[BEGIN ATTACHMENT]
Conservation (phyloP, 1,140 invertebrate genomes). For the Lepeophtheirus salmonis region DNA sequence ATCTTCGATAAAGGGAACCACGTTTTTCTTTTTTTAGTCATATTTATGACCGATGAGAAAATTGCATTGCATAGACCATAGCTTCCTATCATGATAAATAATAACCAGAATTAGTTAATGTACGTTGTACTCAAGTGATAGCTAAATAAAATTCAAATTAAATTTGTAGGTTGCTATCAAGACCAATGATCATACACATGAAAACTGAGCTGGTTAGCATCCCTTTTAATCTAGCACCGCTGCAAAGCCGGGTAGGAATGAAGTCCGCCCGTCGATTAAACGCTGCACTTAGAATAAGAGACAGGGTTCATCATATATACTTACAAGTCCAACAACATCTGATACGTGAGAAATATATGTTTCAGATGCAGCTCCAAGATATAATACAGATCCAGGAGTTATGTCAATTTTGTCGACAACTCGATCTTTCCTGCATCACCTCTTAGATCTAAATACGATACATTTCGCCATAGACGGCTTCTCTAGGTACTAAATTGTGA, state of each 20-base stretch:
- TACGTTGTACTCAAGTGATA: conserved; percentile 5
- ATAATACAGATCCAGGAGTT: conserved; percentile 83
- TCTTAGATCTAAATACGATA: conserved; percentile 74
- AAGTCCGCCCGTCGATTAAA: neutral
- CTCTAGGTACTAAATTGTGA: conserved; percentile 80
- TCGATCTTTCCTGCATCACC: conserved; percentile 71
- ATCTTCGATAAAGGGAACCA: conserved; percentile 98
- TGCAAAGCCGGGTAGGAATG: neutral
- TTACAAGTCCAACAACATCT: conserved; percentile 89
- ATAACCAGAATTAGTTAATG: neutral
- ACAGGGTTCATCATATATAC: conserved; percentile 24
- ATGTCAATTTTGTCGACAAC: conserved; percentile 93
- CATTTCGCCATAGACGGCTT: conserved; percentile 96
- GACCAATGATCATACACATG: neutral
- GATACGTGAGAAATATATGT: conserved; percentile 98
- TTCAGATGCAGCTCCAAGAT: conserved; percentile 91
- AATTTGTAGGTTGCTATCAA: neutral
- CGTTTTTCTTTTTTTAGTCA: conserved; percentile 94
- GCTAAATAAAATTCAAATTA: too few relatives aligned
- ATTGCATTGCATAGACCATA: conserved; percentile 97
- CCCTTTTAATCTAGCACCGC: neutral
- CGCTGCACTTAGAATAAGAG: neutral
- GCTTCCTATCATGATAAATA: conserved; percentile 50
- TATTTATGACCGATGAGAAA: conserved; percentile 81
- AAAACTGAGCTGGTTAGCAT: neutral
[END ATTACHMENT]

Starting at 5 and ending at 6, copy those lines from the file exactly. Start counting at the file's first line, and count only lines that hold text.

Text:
- AAGTCCGCCCGTCGATTAAA: neutral
- CTCTAGGTACTAAATTGTGA: conserved; percentile 80